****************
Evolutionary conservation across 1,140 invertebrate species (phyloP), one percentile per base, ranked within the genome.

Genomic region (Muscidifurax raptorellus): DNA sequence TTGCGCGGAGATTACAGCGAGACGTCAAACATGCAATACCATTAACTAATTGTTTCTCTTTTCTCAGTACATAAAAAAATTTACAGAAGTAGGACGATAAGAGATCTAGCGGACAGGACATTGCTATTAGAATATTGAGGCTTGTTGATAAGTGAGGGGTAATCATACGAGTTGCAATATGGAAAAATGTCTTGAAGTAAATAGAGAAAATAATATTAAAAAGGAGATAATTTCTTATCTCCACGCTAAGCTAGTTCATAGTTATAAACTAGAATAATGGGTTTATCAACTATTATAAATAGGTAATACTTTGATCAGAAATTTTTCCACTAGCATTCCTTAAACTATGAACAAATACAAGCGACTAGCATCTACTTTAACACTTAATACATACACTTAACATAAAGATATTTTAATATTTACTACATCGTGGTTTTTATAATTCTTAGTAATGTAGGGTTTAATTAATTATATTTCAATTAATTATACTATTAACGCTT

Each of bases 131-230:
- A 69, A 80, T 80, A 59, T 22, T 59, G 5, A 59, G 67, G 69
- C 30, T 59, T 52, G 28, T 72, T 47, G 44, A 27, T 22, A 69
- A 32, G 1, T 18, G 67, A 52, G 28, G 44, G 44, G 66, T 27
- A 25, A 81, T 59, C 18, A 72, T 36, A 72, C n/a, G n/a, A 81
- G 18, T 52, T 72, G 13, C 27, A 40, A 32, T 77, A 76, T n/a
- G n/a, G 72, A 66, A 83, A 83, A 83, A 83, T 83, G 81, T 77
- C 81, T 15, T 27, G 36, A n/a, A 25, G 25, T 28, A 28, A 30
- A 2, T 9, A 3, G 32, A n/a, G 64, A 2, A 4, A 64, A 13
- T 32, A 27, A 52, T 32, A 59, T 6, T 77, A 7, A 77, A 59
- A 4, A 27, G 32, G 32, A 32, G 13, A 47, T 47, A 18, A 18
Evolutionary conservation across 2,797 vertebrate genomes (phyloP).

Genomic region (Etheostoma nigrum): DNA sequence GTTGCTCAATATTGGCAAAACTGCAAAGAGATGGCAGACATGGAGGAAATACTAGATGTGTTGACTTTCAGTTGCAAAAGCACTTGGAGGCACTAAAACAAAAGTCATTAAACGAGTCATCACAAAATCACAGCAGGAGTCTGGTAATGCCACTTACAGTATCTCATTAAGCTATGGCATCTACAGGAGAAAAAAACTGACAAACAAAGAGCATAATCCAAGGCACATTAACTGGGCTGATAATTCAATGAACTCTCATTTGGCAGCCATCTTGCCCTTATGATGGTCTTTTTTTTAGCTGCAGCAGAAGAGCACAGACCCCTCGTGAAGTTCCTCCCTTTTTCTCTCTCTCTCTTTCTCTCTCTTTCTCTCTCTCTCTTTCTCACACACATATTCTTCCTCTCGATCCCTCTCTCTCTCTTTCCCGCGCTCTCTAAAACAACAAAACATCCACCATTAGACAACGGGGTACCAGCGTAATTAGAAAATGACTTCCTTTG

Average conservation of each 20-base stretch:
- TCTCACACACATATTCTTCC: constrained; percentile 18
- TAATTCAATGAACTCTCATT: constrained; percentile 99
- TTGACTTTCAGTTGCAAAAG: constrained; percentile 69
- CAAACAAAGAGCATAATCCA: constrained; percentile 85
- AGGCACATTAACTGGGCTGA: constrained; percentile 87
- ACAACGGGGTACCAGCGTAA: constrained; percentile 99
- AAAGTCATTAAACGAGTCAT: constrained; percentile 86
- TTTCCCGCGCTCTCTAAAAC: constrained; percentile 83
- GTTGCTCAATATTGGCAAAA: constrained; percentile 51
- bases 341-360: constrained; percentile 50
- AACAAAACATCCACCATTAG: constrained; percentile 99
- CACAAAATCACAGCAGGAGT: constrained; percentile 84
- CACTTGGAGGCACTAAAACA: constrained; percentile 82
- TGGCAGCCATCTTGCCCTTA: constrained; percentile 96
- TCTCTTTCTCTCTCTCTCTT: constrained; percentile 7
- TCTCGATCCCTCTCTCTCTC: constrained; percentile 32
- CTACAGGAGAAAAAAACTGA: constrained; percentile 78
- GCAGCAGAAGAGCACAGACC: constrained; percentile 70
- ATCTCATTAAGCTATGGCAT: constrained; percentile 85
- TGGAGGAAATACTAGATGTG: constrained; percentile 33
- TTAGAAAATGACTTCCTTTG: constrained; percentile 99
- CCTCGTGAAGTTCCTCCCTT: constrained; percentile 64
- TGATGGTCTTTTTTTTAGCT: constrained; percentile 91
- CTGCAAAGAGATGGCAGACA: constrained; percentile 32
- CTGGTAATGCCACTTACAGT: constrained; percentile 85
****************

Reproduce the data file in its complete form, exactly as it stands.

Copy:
Evolutionary conservation across 1,140 invertebrate species (phyloP), one percentile per base, ranked within the genome.

Genomic region (Muscidifurax raptorellus): DNA sequence TTGCGCGGAGATTACAGCGAGACGTCAAACATGCAATACCATTAACTAATTGTTTCTCTTTTCTCAGTACATAAAAAAATTTACAGAAGTAGGACGATAAGAGATCTAGCGGACAGGACATTGCTATTAGAATATTGAGGCTTGTTGATAAGTGAGGGGTAATCATACGAGTTGCAATATGGAAAAATGTCTTGAAGTAAATAGAGAAAATAATATTAAAAAGGAGATAATTTCTTATCTCCACGCTAAGCTAGTTCATAGTTATAAACTAGAATAATGGGTTTATCAACTATTATAAATAGGTAATACTTTGATCAGAAATTTTTCCACTAGCATTCCTTAAACTATGAACAAATACAAGCGACTAGCATCTACTTTAACACTTAATACATACACTTAACATAAAGATATTTTAATATTTACTACATCGTGGTTTTTATAATTCTTAGTAATGTAGGGTTTAATTAATTATATTTCAATTAATTATACTATTAACGCTT

Each of bases 131-230:
- A 69, A 80, T 80, A 59, T 22, T 59, G 5, A 59, G 67, G 69
- C 30, T 59, T 52, G 28, T 72, T 47, G 44, A 27, T 22, A 69
- A 32, G 1, T 18, G 67, A 52, G 28, G 44, G 44, G 66, T 27
- A 25, A 81, T 59, C 18, A 72, T 36, A 72, C n/a, G n/a, A 81
- G 18, T 52, T 72, G 13, C 27, A 40, A 32, T 77, A 76, T n/a
- G n/a, G 72, A 66, A 83, A 83, A 83, A 83, T 83, G 81, T 77
- C 81, T 15, T 27, G 36, A n/a, A 25, G 25, T 28, A 28, A 30
- A 2, T 9, A 3, G 32, A n/a, G 64, A 2, A 4, A 64, A 13
- T 32, A 27, A 52, T 32, A 59, T 6, T 77, A 7, A 77, A 59
- A 4, A 27, G 32, G 32, A 32, G 13, A 47, T 47, A 18, A 18
Evolutionary conservation across 2,797 vertebrate genomes (phyloP).

Genomic region (Etheostoma nigrum): DNA sequence GTTGCTCAATATTGGCAAAACTGCAAAGAGATGGCAGACATGGAGGAAATACTAGATGTGTTGACTTTCAGTTGCAAAAGCACTTGGAGGCACTAAAACAAAAGTCATTAAACGAGTCATCACAAAATCACAGCAGGAGTCTGGTAATGCCACTTACAGTATCTCATTAAGCTATGGCATCTACAGGAGAAAAAAACTGACAAACAAAGAGCATAATCCAAGGCACATTAACTGGGCTGATAATTCAATGAACTCTCATTTGGCAGCCATCTTGCCCTTATGATGGTCTTTTTTTTAGCTGCAGCAGAAGAGCACAGACCCCTCGTGAAGTTCCTCCCTTTTTCTCTCTCTCTCTTTCTCTCTCTTTCTCTCTCTCTCTTTCTCACACACATATTCTTCCTCTCGATCCCTCTCTCTCTCTTTCCCGCGCTCTCTAAAACAACAAAACATCCACCATTAGACAACGGGGTACCAGCGTAATTAGAAAATGACTTCCTTTG

Average conservation of each 20-base stretch:
- TCTCACACACATATTCTTCC: constrained; percentile 18
- TAATTCAATGAACTCTCATT: constrained; percentile 99
- TTGACTTTCAGTTGCAAAAG: constrained; percentile 69
- CAAACAAAGAGCATAATCCA: constrained; percentile 85
- AGGCACATTAACTGGGCTGA: constrained; percentile 87
- ACAACGGGGTACCAGCGTAA: constrained; percentile 99
- AAAGTCATTAAACGAGTCAT: constrained; percentile 86
- TTTCCCGCGCTCTCTAAAAC: constrained; percentile 83
- GTTGCTCAATATTGGCAAAA: constrained; percentile 51
- bases 341-360: constrained; percentile 50
- AACAAAACATCCACCATTAG: constrained; percentile 99
- CACAAAATCACAGCAGGAGT: constrained; percentile 84
- CACTTGGAGGCACTAAAACA: constrained; percentile 82
- TGGCAGCCATCTTGCCCTTA: constrained; percentile 96
- TCTCTTTCTCTCTCTCTCTT: constrained; percentile 7
- TCTCGATCCCTCTCTCTCTC: constrained; percentile 32
- CTACAGGAGAAAAAAACTGA: constrained; percentile 78
- GCAGCAGAAGAGCACAGACC: constrained; percentile 70
- ATCTCATTAAGCTATGGCAT: constrained; percentile 85
- TGGAGGAAATACTAGATGTG: constrained; percentile 33
- TTAGAAAATGACTTCCTTTG: constrained; percentile 99
- CCTCGTGAAGTTCCTCCCTT: constrained; percentile 64
- TGATGGTCTTTTTTTTAGCT: constrained; percentile 91
- CTGCAAAGAGATGGCAGACA: constrained; percentile 32
- CTGGTAATGCCACTTACAGT: constrained; percentile 85